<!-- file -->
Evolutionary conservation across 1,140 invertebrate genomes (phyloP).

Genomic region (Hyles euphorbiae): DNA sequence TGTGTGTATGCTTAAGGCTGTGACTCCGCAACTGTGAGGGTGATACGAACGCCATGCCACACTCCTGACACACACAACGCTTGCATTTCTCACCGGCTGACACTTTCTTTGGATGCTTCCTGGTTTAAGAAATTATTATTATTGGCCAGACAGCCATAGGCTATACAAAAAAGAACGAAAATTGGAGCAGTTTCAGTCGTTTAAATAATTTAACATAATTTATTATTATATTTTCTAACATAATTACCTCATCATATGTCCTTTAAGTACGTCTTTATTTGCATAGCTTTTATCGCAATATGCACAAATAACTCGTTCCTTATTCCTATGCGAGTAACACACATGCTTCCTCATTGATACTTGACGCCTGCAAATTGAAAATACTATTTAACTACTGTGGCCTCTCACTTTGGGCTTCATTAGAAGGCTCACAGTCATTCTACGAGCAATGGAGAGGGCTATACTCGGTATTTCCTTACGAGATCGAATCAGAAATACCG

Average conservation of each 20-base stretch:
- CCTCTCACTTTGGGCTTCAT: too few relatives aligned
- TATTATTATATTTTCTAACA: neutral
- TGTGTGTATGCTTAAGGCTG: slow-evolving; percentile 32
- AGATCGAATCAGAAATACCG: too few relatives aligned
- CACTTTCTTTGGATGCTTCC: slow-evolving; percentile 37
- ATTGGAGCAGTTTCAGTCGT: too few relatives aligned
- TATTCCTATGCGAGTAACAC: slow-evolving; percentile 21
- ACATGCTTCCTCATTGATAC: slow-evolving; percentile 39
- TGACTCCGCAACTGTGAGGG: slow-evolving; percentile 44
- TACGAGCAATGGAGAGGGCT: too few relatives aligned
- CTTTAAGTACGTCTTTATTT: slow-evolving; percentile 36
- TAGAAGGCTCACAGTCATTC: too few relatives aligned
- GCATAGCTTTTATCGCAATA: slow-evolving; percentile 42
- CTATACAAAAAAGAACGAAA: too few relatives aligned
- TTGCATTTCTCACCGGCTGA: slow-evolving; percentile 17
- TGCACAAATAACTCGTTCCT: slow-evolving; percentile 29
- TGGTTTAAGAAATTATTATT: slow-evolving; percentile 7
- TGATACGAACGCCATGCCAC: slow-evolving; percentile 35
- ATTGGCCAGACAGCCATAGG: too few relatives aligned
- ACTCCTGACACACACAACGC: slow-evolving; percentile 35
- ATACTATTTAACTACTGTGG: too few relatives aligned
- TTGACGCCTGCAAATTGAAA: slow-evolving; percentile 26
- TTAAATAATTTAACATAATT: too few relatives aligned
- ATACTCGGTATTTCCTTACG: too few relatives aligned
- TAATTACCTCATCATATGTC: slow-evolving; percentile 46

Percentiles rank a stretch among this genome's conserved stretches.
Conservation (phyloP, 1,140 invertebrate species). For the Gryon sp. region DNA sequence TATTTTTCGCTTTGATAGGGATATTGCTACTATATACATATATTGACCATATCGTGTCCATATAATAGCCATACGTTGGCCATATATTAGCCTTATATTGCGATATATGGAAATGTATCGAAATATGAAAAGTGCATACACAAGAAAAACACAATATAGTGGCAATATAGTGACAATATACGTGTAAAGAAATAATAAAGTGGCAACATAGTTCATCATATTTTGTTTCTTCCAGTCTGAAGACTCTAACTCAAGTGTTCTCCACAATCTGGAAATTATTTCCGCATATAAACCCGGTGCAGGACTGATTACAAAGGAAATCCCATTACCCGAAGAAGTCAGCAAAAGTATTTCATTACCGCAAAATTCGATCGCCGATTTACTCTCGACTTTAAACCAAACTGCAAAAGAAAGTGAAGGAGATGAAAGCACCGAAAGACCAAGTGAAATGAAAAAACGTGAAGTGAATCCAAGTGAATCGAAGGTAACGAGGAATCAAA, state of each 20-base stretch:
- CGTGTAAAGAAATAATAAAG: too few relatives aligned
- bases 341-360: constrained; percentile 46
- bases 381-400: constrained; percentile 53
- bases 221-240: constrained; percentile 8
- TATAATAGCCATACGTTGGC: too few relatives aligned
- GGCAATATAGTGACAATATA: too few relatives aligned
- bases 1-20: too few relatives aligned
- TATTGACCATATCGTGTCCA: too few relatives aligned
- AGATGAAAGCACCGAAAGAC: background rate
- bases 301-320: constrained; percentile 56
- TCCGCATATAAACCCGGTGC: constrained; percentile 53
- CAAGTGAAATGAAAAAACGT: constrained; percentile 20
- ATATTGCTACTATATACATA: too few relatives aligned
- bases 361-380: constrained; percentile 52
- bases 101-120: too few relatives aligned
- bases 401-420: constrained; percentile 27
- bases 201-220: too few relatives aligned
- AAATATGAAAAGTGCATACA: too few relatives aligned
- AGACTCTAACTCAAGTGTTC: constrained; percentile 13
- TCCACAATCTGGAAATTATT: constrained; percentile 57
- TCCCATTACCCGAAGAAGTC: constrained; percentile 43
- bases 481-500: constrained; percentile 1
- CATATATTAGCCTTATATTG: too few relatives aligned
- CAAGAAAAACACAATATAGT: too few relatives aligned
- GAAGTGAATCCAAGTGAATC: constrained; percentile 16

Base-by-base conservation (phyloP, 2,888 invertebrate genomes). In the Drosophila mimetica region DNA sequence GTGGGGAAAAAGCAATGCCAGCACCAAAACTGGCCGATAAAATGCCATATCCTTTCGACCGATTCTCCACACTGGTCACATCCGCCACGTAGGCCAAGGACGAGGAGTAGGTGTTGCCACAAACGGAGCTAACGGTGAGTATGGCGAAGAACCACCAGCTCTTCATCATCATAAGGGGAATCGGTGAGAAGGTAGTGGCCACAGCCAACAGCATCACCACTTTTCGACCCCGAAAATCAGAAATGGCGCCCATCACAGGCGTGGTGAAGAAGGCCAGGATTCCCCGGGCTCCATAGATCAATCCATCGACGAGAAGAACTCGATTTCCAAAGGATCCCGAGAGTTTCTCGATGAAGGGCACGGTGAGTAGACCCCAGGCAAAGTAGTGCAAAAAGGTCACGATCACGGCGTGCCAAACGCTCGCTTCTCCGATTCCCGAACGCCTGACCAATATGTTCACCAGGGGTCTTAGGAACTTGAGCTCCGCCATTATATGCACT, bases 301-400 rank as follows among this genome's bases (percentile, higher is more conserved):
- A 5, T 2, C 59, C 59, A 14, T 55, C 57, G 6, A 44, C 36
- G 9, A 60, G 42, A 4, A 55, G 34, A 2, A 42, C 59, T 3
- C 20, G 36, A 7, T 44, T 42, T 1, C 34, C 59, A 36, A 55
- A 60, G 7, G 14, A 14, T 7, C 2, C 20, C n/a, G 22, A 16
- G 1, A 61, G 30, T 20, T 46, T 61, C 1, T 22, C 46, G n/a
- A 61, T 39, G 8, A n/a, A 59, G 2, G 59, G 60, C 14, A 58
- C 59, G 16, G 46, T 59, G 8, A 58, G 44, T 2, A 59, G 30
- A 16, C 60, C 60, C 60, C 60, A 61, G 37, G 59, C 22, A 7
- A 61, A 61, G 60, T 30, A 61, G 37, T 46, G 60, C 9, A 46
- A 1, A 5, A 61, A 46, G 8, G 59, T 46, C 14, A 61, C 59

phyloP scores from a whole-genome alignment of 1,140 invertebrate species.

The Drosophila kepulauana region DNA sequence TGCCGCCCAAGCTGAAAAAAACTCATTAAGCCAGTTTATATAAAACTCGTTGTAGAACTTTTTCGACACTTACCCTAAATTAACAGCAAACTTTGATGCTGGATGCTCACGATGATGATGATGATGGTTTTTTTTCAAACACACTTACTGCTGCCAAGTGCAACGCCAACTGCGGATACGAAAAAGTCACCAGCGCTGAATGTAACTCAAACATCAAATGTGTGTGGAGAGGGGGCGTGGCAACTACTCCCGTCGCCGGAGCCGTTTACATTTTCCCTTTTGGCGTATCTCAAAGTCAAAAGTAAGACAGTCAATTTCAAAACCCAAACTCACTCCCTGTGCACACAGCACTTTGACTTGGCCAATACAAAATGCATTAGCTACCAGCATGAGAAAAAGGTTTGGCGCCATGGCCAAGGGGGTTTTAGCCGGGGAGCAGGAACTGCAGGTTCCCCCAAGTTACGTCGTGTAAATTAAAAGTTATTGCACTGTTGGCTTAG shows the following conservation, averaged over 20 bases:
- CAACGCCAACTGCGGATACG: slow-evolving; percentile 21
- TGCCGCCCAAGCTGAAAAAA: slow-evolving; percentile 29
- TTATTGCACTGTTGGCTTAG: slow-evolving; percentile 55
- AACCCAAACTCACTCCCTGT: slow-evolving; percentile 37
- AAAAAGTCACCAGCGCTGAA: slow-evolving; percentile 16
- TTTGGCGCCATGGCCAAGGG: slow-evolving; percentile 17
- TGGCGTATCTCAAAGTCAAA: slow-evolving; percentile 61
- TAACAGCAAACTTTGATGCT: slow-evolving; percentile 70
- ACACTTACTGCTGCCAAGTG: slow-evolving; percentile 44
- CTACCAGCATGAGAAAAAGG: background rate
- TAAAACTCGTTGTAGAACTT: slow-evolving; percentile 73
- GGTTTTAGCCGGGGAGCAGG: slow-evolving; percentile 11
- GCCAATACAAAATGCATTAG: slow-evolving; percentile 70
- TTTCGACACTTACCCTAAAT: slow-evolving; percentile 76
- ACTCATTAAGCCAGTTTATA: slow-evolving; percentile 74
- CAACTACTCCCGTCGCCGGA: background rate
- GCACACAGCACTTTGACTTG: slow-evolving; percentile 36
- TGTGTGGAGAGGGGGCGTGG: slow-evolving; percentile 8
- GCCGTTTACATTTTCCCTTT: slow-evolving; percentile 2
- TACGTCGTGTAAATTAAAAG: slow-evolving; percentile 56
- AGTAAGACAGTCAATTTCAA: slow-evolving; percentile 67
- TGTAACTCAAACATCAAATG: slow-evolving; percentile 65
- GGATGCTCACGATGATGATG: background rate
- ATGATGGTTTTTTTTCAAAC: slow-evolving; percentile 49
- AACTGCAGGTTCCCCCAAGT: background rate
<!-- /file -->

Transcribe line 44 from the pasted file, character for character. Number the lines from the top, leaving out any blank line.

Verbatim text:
- bases 361-380: constrained; percentile 52